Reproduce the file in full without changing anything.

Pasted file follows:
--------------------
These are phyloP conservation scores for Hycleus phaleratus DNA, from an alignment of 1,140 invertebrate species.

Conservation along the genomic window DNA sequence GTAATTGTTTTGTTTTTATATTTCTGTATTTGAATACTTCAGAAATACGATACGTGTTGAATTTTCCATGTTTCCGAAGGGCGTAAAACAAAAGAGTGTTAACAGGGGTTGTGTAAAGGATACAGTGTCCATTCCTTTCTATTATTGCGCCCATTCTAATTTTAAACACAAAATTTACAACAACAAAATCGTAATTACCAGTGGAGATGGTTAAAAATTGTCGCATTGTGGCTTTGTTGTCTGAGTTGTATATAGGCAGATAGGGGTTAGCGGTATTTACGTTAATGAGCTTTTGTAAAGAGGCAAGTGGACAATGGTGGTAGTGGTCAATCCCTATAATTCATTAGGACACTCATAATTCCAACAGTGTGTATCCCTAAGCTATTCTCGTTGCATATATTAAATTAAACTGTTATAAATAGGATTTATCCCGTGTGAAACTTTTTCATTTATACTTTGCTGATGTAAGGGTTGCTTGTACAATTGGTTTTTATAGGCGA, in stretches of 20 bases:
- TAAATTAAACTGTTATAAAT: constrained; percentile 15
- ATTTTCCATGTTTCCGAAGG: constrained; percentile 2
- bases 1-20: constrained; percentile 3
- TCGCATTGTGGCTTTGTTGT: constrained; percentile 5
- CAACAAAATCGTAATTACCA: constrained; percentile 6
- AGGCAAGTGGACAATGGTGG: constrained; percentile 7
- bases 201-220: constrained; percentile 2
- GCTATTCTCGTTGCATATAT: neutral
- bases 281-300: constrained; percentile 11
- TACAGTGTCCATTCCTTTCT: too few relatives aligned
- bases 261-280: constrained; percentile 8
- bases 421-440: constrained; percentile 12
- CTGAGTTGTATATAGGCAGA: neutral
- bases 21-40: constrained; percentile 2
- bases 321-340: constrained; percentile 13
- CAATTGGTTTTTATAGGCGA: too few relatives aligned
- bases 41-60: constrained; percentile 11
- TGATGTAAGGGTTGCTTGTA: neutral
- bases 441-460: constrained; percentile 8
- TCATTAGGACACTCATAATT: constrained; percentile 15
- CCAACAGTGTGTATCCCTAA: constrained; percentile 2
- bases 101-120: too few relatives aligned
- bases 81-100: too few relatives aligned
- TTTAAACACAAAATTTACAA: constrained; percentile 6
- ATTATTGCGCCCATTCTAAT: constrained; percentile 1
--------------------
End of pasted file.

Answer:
These are phyloP conservation scores for Hycleus phaleratus DNA, from an alignment of 1,140 invertebrate species.

Conservation along the genomic window DNA sequence GTAATTGTTTTGTTTTTATATTTCTGTATTTGAATACTTCAGAAATACGATACGTGTTGAATTTTCCATGTTTCCGAAGGGCGTAAAACAAAAGAGTGTTAACAGGGGTTGTGTAAAGGATACAGTGTCCATTCCTTTCTATTATTGCGCCCATTCTAATTTTAAACACAAAATTTACAACAACAAAATCGTAATTACCAGTGGAGATGGTTAAAAATTGTCGCATTGTGGCTTTGTTGTCTGAGTTGTATATAGGCAGATAGGGGTTAGCGGTATTTACGTTAATGAGCTTTTGTAAAGAGGCAAGTGGACAATGGTGGTAGTGGTCAATCCCTATAATTCATTAGGACACTCATAATTCCAACAGTGTGTATCCCTAAGCTATTCTCGTTGCATATATTAAATTAAACTGTTATAAATAGGATTTATCCCGTGTGAAACTTTTTCATTTATACTTTGCTGATGTAAGGGTTGCTTGTACAATTGGTTTTTATAGGCGA, in stretches of 20 bases:
- TAAATTAAACTGTTATAAAT: constrained; percentile 15
- ATTTTCCATGTTTCCGAAGG: constrained; percentile 2
- bases 1-20: constrained; percentile 3
- TCGCATTGTGGCTTTGTTGT: constrained; percentile 5
- CAACAAAATCGTAATTACCA: constrained; percentile 6
- AGGCAAGTGGACAATGGTGG: constrained; percentile 7
- bases 201-220: constrained; percentile 2
- GCTATTCTCGTTGCATATAT: neutral
- bases 281-300: constrained; percentile 11
- TACAGTGTCCATTCCTTTCT: too few relatives aligned
- bases 261-280: constrained; percentile 8
- bases 421-440: constrained; percentile 12
- CTGAGTTGTATATAGGCAGA: neutral
- bases 21-40: constrained; percentile 2
- bases 321-340: constrained; percentile 13
- CAATTGGTTTTTATAGGCGA: too few relatives aligned
- bases 41-60: constrained; percentile 11
- TGATGTAAGGGTTGCTTGTA: neutral
- bases 441-460: constrained; percentile 8
- TCATTAGGACACTCATAATT: constrained; percentile 15
- CCAACAGTGTGTATCCCTAA: constrained; percentile 2
- bases 101-120: too few relatives aligned
- bases 81-100: too few relatives aligned
- TTTAAACACAAAATTTACAA: constrained; percentile 6
- ATTATTGCGCCCATTCTAAT: constrained; percentile 1